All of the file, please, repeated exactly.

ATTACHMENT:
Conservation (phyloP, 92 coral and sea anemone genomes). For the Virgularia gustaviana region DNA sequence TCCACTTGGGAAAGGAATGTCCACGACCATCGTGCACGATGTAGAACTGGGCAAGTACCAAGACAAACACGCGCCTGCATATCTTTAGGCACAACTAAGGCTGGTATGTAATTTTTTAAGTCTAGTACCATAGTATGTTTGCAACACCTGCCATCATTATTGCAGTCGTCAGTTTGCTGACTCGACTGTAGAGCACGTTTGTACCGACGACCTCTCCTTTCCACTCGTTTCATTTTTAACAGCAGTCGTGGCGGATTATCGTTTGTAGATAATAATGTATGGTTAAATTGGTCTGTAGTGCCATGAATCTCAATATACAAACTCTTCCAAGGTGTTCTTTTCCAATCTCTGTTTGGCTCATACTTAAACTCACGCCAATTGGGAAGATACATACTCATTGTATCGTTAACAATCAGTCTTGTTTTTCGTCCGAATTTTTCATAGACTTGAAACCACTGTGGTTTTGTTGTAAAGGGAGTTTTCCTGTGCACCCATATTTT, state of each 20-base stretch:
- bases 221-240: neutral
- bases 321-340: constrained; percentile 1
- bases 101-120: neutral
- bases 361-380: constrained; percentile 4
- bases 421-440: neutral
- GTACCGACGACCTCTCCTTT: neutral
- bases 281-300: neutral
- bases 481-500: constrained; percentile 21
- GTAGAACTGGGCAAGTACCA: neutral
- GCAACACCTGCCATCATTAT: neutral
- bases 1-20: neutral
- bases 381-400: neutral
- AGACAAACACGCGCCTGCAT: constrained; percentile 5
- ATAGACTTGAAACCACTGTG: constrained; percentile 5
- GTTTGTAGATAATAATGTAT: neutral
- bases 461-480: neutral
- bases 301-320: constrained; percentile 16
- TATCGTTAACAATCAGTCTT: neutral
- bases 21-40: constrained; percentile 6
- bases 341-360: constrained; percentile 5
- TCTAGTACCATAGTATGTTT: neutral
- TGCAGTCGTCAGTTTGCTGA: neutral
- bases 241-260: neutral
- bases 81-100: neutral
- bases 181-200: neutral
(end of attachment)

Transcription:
Conservation (phyloP, 92 coral and sea anemone genomes). For the Virgularia gustaviana region DNA sequence TCCACTTGGGAAAGGAATGTCCACGACCATCGTGCACGATGTAGAACTGGGCAAGTACCAAGACAAACACGCGCCTGCATATCTTTAGGCACAACTAAGGCTGGTATGTAATTTTTTAAGTCTAGTACCATAGTATGTTTGCAACACCTGCCATCATTATTGCAGTCGTCAGTTTGCTGACTCGACTGTAGAGCACGTTTGTACCGACGACCTCTCCTTTCCACTCGTTTCATTTTTAACAGCAGTCGTGGCGGATTATCGTTTGTAGATAATAATGTATGGTTAAATTGGTCTGTAGTGCCATGAATCTCAATATACAAACTCTTCCAAGGTGTTCTTTTCCAATCTCTGTTTGGCTCATACTTAAACTCACGCCAATTGGGAAGATACATACTCATTGTATCGTTAACAATCAGTCTTGTTTTTCGTCCGAATTTTTCATAGACTTGAAACCACTGTGGTTTTGTTGTAAAGGGAGTTTTCCTGTGCACCCATATTTT, state of each 20-base stretch:
- bases 221-240: neutral
- bases 321-340: constrained; percentile 1
- bases 101-120: neutral
- bases 361-380: constrained; percentile 4
- bases 421-440: neutral
- GTACCGACGACCTCTCCTTT: neutral
- bases 281-300: neutral
- bases 481-500: constrained; percentile 21
- GTAGAACTGGGCAAGTACCA: neutral
- GCAACACCTGCCATCATTAT: neutral
- bases 1-20: neutral
- bases 381-400: neutral
- AGACAAACACGCGCCTGCAT: constrained; percentile 5
- ATAGACTTGAAACCACTGTG: constrained; percentile 5
- GTTTGTAGATAATAATGTAT: neutral
- bases 461-480: neutral
- bases 301-320: constrained; percentile 16
- TATCGTTAACAATCAGTCTT: neutral
- bases 21-40: constrained; percentile 6
- bases 341-360: constrained; percentile 5
- TCTAGTACCATAGTATGTTT: neutral
- TGCAGTCGTCAGTTTGCTGA: neutral
- bases 241-260: neutral
- bases 81-100: neutral
- bases 181-200: neutral